- Associated Press - Tuesday, January 21, 2014

DOVER, Del. (AP) - With only 10 days left to submit their report, members of a state panel examining how to keep Delaware’s gambling industry competitive have yet to agree on recommendations for state lawmakers to consider.

The lottery and gambling study commission faces a Jan. 31 deadline to submit its report and met Tuesday to review several options, but members could not agree on any of them, the same outcome as their previous meeting.

“I think we’re going to have to meet again,” said state Finance Secretary Tom Cook, the commission chairman.

A key issue for some panel members, including Cook and lawmakers, is how much of a hit the state should take to its general fund in order to give a financial break to Delaware’s three casinos.

“I don’t believe in just giving away everything,” said House Majority Leader Valerie Longhurst, D-Bear. “… I think we need to find a happy medium.”

Cook on Tuesday proposed paying half of the costs for slot machine vendors from net gambling proceeds before distributing the remaining slots profits among the state, the casinos and horse racing purses. Currently, the state takes its 43.5 percent share off the top, before vendor fees are paid.

Officials say the proposed change could cost the state $2.7 million for Dover Downs alone. The cost could rise to $6.6 million if the Delaware Park and Harrington casinos are added. The privately run companies that would have to open their books to state officials in order take advantage of the change.

Cook also proposed a $33-per-room state credit for Dover Down hotel rooms that are complimentary to gambling customers, at an estimated cost to the state of $3.3 million.

The potential cost to the state under Cook’s proposal is $9.9 million, but Sen. Brian Bushweller, D-Dover, said that might not be enough to make much of a difference for the casinos.

“Frankly, I don’t think it is,” he said.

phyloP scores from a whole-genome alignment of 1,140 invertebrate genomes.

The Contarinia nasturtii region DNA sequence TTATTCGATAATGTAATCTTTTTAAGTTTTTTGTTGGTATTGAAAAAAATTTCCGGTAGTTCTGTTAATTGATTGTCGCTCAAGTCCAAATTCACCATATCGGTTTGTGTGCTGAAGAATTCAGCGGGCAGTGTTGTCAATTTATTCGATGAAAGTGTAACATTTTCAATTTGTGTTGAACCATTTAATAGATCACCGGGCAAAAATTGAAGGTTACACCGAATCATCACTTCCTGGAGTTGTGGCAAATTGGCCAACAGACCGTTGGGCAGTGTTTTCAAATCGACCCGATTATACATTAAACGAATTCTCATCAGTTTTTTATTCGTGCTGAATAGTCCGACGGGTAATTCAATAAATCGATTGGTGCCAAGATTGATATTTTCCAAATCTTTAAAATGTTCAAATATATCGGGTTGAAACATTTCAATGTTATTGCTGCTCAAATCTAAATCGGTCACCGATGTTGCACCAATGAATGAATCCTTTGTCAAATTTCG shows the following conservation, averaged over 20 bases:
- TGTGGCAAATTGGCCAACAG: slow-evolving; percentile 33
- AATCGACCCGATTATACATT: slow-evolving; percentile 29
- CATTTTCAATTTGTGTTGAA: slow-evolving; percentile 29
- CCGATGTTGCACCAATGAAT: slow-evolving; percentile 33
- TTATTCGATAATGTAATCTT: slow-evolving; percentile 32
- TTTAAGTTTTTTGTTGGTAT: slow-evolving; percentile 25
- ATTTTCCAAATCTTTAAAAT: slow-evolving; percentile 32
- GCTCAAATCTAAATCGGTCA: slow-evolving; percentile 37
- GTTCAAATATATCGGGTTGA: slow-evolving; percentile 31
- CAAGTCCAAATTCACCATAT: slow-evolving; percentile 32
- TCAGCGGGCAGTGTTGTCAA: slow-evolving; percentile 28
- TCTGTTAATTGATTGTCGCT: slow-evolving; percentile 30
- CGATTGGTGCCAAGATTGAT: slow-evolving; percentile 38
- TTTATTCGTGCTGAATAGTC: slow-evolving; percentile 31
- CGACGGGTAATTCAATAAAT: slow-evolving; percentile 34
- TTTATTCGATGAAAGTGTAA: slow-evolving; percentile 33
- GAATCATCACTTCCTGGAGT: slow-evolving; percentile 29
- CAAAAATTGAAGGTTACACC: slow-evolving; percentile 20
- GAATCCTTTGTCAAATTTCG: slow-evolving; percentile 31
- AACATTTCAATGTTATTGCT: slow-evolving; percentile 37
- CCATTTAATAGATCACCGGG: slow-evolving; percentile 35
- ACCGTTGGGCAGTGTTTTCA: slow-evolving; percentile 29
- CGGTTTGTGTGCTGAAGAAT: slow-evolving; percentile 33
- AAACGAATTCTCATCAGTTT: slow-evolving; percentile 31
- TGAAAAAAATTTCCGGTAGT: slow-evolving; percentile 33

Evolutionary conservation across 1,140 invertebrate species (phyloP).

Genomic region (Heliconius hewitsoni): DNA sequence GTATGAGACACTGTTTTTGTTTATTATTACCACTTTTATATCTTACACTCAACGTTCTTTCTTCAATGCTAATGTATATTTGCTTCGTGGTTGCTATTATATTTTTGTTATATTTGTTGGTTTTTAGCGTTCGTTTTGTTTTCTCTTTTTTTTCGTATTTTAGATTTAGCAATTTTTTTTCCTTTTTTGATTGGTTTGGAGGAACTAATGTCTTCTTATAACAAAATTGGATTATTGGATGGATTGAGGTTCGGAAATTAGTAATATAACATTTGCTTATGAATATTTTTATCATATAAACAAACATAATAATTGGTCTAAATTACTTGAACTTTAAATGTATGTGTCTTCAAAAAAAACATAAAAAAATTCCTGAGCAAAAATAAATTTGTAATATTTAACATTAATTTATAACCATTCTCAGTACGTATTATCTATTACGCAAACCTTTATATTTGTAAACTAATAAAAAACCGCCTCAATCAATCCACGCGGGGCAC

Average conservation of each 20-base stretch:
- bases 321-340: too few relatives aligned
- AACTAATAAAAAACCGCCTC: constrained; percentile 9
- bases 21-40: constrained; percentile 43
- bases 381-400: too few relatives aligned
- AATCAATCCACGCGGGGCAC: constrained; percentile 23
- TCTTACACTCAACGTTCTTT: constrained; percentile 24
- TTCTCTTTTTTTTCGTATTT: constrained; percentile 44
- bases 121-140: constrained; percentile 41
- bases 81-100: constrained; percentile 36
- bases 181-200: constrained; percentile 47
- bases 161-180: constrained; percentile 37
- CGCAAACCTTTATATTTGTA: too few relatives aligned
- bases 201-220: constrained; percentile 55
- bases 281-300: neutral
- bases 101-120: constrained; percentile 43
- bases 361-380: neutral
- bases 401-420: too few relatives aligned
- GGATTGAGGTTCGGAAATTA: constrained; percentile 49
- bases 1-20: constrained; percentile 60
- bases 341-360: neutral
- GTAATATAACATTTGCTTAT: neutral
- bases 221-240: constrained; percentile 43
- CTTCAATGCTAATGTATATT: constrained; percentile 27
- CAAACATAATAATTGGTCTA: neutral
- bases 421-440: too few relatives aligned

Bushweller and other panel members said franchise fees paid by the casinos and the revenue-sharing model need to be addressed sooner, rather than later.

“I think the big elephant in the room is still the tax rate at 43.5 percent,” said Rep. Tim Dukes, R-Laurel. “… We have to address the tax rate to some extent to give the casinos viability.”

But Cook wants any discussion of changing the revenue-sharing model to come later.

“I think this has to be a multiyear approach,” he said after Tuesday’s meeting.

Delaware officials have seen the state’s three casinos steadily lose business in recent years to neighboring states despite the addition of table games, sports betting and online gambling. The commission was formed to study how Delaware casinos can respond to significant competition from new casinos in Maryland and Pennsylvania.

“We are looking for long-term help here over the next several years,” said Denis McGlynn, president and CEO of Dover Downs Gaming & Entertainment Inc., noting that three more casinos, two in Maryland one in Philadelphia, will soon be coming online.

One suggestion for helping Delaware casinos is to restore the revenue-sharing model for slot machines to the percentages that were in place before lawmakers increased the state’s share in 2009 to help balance the budget. Under that scenario, the state stands to lose $25 million a year if its share is reduced to 36 percent.

Another proposal calls for reducing the state’s share of table game revenue from 29.4 percent to 15 percent, an estimated $7.2 million change in favor of the casinos.

Panel members also are looking at the possibility of eliminating the $3 million annual table games license fee for the casinos, and reducing the state share of online gambling revenue to a flat 25 percent. Currently, the state takes 43.5 percent of online slots revenue, and 29.4 percent of online table games revenue.

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